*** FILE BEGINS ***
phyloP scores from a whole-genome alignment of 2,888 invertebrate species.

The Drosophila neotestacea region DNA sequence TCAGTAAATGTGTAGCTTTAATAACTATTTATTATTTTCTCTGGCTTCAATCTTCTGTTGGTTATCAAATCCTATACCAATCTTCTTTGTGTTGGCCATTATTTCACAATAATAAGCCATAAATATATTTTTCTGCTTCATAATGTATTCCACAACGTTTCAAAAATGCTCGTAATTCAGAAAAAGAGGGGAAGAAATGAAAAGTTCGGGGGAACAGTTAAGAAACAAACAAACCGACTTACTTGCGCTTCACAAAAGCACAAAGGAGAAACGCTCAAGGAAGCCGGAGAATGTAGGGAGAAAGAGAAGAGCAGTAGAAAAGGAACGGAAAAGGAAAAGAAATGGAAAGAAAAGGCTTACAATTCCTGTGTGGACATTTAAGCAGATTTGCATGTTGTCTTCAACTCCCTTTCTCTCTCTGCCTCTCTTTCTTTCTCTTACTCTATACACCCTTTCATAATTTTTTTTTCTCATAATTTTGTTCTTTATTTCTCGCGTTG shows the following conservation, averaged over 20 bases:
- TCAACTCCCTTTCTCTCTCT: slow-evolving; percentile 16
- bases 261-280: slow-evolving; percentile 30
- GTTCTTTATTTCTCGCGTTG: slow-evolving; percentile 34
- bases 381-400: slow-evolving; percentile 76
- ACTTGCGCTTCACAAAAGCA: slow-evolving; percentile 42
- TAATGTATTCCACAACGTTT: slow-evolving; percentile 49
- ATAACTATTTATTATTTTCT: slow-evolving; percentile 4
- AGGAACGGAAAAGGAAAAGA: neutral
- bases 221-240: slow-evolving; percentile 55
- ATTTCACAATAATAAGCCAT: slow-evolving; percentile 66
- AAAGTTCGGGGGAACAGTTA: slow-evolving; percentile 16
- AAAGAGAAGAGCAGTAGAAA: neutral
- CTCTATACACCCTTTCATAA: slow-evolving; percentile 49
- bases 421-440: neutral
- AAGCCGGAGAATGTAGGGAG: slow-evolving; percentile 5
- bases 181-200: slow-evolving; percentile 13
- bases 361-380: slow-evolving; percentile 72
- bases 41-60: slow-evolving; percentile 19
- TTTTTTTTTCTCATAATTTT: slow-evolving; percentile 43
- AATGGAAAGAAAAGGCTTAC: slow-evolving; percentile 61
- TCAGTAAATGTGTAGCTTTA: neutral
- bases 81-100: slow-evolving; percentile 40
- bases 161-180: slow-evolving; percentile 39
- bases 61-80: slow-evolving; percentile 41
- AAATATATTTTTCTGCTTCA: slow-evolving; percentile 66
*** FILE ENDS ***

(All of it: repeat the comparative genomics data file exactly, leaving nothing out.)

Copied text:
phyloP scores from a whole-genome alignment of 2,888 invertebrate species.

The Drosophila neotestacea region DNA sequence TCAGTAAATGTGTAGCTTTAATAACTATTTATTATTTTCTCTGGCTTCAATCTTCTGTTGGTTATCAAATCCTATACCAATCTTCTTTGTGTTGGCCATTATTTCACAATAATAAGCCATAAATATATTTTTCTGCTTCATAATGTATTCCACAACGTTTCAAAAATGCTCGTAATTCAGAAAAAGAGGGGAAGAAATGAAAAGTTCGGGGGAACAGTTAAGAAACAAACAAACCGACTTACTTGCGCTTCACAAAAGCACAAAGGAGAAACGCTCAAGGAAGCCGGAGAATGTAGGGAGAAAGAGAAGAGCAGTAGAAAAGGAACGGAAAAGGAAAAGAAATGGAAAGAAAAGGCTTACAATTCCTGTGTGGACATTTAAGCAGATTTGCATGTTGTCTTCAACTCCCTTTCTCTCTCTGCCTCTCTTTCTTTCTCTTACTCTATACACCCTTTCATAATTTTTTTTTCTCATAATTTTGTTCTTTATTTCTCGCGTTG shows the following conservation, averaged over 20 bases:
- TCAACTCCCTTTCTCTCTCT: slow-evolving; percentile 16
- bases 261-280: slow-evolving; percentile 30
- GTTCTTTATTTCTCGCGTTG: slow-evolving; percentile 34
- bases 381-400: slow-evolving; percentile 76
- ACTTGCGCTTCACAAAAGCA: slow-evolving; percentile 42
- TAATGTATTCCACAACGTTT: slow-evolving; percentile 49
- ATAACTATTTATTATTTTCT: slow-evolving; percentile 4
- AGGAACGGAAAAGGAAAAGA: neutral
- bases 221-240: slow-evolving; percentile 55
- ATTTCACAATAATAAGCCAT: slow-evolving; percentile 66
- AAAGTTCGGGGGAACAGTTA: slow-evolving; percentile 16
- AAAGAGAAGAGCAGTAGAAA: neutral
- CTCTATACACCCTTTCATAA: slow-evolving; percentile 49
- bases 421-440: neutral
- AAGCCGGAGAATGTAGGGAG: slow-evolving; percentile 5
- bases 181-200: slow-evolving; percentile 13
- bases 361-380: slow-evolving; percentile 72
- bases 41-60: slow-evolving; percentile 19
- TTTTTTTTTCTCATAATTTT: slow-evolving; percentile 43
- AATGGAAAGAAAAGGCTTAC: slow-evolving; percentile 61
- TCAGTAAATGTGTAGCTTTA: neutral
- bases 81-100: slow-evolving; percentile 40
- bases 161-180: slow-evolving; percentile 39
- bases 61-80: slow-evolving; percentile 41
- AAATATATTTTTCTGCTTCA: slow-evolving; percentile 66